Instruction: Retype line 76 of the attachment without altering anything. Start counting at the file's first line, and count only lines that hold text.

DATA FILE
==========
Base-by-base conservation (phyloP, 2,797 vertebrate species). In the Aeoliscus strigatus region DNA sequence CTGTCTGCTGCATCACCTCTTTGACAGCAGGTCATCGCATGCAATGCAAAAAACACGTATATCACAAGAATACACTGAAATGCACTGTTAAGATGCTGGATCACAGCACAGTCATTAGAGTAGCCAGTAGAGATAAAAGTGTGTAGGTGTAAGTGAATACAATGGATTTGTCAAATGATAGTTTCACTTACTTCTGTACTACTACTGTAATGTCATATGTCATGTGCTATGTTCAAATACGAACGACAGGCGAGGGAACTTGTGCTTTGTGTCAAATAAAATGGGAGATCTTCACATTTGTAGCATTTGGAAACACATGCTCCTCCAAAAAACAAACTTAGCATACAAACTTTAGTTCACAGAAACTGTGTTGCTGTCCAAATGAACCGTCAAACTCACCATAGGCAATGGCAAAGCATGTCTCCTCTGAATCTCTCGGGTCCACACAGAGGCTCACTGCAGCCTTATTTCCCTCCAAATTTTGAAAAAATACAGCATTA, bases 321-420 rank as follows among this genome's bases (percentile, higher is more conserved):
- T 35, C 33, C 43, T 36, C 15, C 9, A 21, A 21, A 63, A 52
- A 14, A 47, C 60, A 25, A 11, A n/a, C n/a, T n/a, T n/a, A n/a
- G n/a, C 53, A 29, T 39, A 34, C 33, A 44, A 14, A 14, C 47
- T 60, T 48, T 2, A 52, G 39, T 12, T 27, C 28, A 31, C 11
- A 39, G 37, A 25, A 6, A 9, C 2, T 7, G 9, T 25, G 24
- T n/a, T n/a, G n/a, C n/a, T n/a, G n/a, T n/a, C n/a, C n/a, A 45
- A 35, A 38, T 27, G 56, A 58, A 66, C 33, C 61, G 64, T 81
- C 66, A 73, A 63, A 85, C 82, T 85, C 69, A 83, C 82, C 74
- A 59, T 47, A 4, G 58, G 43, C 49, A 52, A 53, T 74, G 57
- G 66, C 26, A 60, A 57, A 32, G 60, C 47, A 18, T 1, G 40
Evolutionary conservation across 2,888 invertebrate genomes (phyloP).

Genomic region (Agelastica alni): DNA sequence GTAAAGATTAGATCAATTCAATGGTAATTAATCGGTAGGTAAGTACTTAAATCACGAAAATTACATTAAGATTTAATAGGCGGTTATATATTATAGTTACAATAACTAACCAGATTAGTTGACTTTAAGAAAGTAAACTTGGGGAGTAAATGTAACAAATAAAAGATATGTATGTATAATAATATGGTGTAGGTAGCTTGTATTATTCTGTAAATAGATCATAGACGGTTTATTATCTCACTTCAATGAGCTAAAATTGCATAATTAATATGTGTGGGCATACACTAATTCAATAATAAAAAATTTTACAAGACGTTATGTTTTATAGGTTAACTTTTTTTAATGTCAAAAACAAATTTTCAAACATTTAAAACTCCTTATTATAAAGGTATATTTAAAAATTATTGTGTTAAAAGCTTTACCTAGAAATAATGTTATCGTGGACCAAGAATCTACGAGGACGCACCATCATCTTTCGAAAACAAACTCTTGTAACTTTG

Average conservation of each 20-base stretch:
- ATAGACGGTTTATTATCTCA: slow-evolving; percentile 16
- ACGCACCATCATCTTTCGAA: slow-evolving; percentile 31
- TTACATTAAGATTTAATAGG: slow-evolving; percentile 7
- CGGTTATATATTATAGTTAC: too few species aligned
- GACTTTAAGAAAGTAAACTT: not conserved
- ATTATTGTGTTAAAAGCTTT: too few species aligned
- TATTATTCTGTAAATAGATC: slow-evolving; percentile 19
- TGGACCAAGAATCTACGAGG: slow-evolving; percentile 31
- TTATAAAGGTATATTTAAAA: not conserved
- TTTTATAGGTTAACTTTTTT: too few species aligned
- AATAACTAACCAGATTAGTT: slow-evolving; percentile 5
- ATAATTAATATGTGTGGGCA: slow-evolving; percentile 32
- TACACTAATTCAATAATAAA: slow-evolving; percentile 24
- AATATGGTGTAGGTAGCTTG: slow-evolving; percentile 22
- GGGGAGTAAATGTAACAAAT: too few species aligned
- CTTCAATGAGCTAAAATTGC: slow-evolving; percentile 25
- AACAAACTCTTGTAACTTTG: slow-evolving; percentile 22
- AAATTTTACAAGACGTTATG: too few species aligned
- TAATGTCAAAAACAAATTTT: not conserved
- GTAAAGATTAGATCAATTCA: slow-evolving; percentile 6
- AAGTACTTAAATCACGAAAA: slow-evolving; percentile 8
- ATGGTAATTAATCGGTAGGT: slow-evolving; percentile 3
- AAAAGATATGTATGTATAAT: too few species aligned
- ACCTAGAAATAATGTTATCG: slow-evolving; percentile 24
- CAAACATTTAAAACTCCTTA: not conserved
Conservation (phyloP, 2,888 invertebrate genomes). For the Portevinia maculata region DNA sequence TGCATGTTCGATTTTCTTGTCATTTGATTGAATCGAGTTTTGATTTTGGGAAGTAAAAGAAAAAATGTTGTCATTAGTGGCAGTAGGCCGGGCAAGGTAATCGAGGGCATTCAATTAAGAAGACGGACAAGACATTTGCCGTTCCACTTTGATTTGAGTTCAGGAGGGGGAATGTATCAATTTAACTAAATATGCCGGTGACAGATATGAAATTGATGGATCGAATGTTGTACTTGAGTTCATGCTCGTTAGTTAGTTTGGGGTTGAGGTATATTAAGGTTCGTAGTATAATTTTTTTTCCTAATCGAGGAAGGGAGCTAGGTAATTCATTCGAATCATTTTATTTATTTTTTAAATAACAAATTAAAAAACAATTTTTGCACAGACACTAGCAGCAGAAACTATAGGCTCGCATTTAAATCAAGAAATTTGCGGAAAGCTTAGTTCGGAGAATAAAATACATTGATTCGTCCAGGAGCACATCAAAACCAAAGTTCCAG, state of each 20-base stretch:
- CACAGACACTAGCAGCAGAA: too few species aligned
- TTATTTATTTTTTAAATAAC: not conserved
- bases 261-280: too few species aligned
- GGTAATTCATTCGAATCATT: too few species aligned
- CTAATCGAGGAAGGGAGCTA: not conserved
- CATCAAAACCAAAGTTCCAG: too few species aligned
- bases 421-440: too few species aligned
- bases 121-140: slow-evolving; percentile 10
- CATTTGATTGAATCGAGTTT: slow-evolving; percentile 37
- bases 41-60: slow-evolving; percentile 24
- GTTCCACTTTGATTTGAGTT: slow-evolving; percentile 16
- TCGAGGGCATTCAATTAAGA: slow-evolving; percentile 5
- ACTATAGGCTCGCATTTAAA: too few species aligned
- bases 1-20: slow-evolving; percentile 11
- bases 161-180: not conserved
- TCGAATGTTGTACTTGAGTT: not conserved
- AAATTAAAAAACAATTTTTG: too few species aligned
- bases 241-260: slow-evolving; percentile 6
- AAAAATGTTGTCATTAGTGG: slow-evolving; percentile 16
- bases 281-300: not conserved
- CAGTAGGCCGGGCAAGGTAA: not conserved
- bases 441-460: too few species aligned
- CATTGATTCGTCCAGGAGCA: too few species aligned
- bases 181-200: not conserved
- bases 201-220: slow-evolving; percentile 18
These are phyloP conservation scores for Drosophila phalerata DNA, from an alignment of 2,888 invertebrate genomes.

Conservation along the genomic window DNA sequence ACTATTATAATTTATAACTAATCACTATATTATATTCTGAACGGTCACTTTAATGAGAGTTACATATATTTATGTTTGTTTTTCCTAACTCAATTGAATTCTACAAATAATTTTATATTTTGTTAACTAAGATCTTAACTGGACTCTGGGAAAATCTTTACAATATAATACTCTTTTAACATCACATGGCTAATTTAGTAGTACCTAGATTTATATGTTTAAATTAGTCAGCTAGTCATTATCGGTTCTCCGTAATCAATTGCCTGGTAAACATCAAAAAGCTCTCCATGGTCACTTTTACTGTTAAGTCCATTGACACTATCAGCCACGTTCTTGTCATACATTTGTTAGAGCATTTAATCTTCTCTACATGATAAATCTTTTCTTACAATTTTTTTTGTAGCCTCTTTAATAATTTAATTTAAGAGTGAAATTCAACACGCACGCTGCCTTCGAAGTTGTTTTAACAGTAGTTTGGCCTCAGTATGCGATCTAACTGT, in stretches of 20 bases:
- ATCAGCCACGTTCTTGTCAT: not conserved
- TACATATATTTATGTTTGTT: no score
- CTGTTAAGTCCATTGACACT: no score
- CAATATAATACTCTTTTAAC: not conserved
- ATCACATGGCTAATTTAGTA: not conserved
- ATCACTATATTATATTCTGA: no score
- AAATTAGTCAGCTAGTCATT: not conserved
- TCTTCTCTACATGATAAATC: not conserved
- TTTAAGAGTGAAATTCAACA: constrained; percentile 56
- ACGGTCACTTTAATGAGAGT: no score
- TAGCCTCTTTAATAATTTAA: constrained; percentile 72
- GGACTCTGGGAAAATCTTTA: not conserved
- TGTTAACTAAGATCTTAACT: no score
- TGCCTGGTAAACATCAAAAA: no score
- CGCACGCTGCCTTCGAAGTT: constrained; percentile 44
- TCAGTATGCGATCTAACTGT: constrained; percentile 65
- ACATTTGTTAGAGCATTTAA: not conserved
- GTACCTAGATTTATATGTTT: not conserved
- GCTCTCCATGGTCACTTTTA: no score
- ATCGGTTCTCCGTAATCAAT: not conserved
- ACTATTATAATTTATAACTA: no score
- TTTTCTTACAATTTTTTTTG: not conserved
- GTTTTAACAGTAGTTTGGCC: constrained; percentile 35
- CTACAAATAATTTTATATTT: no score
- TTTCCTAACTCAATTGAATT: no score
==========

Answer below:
- TTTAAGAGTGAAATTCAACA: constrained; percentile 56